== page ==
3. It’s understandable that you hate Jack Chick so much, Spuddie. Chick was very clear about the Gospel of Jesus Christ and what it meant, and also about people’s final destinies in light of their decisions to accept or reject that same Gospel.

    The Gospel that you personally **reject**, of course…

  4. I found him amusing and disturbing. Much like how film critics look at Leni Riefenstal or Sergei Eistenstein’s work for dictators.

    I found the beliefs espoused by the tracts to be crazy beyond belief and was surprised when I met people who actually treated his stuff unironically.

    Bear in mind, Bible thumpers are not particularly common in the neck of the woods I grew up in. So it didn’t dawn on me that Chick was being serious until at least college.

  5. I have never read his tracts to my knowledge, Just read “The death cookie.” Talk about misunderstanding and spreading intolerant and blasphemous lies. How hateful and ignorant that tract was.

  6. The love of Our Blessed Lord Jesus Christ shines brighter and more clearer with this deluded and insane individual removed from it. May God have mercy on this sad soul.

  7. Why? Those were his sincere religious beliefs–Why would you question them? Why is it wrong to justify hatred, bigotry, and ill treatment of others when, and as long as, it is attributed to sincere religious belief? Especially when that sincere religious belief is about who qualifies as a true Christian?

  8. Umm, it’s better to pray for people’s souls while they are alive. Just sayin’.

    Anyway, Jack Chick actually did a lot of good work, and was a genuine innovator in terms of keep-it-simple, make-it-interesting Christian communication. But nobody’s saying Chick was perfect.

    The big weakness of his interesting, intense and cut-to-the-chase Evangelistic Comic Books, was in fact his comic books against Catholicism. That was the poor-quality stuff, a blight on his record, I’m sure you’ll agree.

    He still stuck with the Gospel, but his inaccuracies, problems, and his blanket “anti” attitudes concerning Catholicism, honestly didn’t help. So I’ll give you that much, Sebastian. But that’s all.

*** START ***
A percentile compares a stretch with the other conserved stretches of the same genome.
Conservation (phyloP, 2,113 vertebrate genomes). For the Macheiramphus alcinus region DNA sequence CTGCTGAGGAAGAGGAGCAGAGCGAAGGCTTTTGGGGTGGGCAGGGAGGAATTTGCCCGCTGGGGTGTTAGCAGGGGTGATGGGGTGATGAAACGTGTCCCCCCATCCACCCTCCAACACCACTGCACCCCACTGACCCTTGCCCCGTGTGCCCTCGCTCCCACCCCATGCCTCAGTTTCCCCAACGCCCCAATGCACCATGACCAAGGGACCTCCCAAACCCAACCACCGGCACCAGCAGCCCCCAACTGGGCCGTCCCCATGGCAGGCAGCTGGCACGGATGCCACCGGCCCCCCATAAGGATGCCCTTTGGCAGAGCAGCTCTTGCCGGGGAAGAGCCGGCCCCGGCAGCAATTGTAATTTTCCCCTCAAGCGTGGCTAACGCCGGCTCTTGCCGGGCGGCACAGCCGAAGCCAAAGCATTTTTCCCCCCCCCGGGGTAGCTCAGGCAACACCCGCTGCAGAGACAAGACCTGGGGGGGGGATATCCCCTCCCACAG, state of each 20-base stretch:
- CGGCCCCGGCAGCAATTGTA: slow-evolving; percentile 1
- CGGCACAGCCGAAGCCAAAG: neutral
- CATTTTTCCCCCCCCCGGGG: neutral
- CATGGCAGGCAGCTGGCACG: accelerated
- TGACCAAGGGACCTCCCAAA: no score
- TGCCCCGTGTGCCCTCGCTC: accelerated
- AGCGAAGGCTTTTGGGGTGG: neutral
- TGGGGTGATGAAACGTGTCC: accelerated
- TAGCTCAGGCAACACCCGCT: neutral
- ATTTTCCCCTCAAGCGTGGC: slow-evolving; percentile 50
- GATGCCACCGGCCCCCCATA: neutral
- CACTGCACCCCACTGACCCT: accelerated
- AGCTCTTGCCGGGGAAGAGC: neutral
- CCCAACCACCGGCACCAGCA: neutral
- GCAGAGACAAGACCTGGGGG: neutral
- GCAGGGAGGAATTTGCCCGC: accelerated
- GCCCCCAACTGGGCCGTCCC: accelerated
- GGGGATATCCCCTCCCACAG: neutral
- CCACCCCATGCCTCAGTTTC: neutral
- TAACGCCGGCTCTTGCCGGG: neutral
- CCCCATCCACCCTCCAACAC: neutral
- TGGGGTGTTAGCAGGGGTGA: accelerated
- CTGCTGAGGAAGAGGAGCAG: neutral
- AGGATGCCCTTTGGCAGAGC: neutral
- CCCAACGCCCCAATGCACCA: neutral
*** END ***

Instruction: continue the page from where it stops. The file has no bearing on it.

By the way, if you want to know SPECIFICALLY how Chick messed up, go to this link:

    http://www.equip.org/perspectives/chick-publications-and-roman-catholicism/

  9. As a non-believer in my teens, Jack Chick’s work certainly raised questions for me that I was able to address later when I came to faith in Christ. No doubt his anti-Catholicism was quite disturbing, even though historically that Church, as many churches do, have some things to answer for with respect to the dissemination of the Gospel and how they went about it. I found his basic premises sound, though I wish he had couched them in more compassionate and friendly terms. I am quite sure his tone drove at least as many people away from the Gospel as drew them to it, at least initially. What later conclusions those folks may have come to, only God knows. While I expect God will admonish him, He at the same time will welcome him Home. I too expect to be admonished when I stand before God, but trusting in the promises of the Gospel, it is my hope to be welcomed Home as well.

  10. It is my opinion that religion is like a Rorschach Test. The books are vague and ambiguous and filled with good, bad and ugly ideas. People filter what appeals to them based on their personality and other traits. Like-minded individuals gravitate to these sects or individual churches.

  11. Oh, your sword is sharp and swift Ben. Point made. Game, set and match .

  12. I tries me hardest and does me best, alrighty. ???

    I am a little disappointed, though. I was hoping for an answer.

  13. “He turned to faith after his mother-in-law insisted he listen to Charles E. Fuller’s “Old Fashioned Revival Hour” radio program while the young couple was visiting her parents in Canada on their honeymoon.”

    You don’t have to be a Freudian to raise your eyebrow at this.

  14. Umm, it’s better to pray for people’s souls while they are alive. Just sayin’.

    In fairness, it’s exactly as effective either way.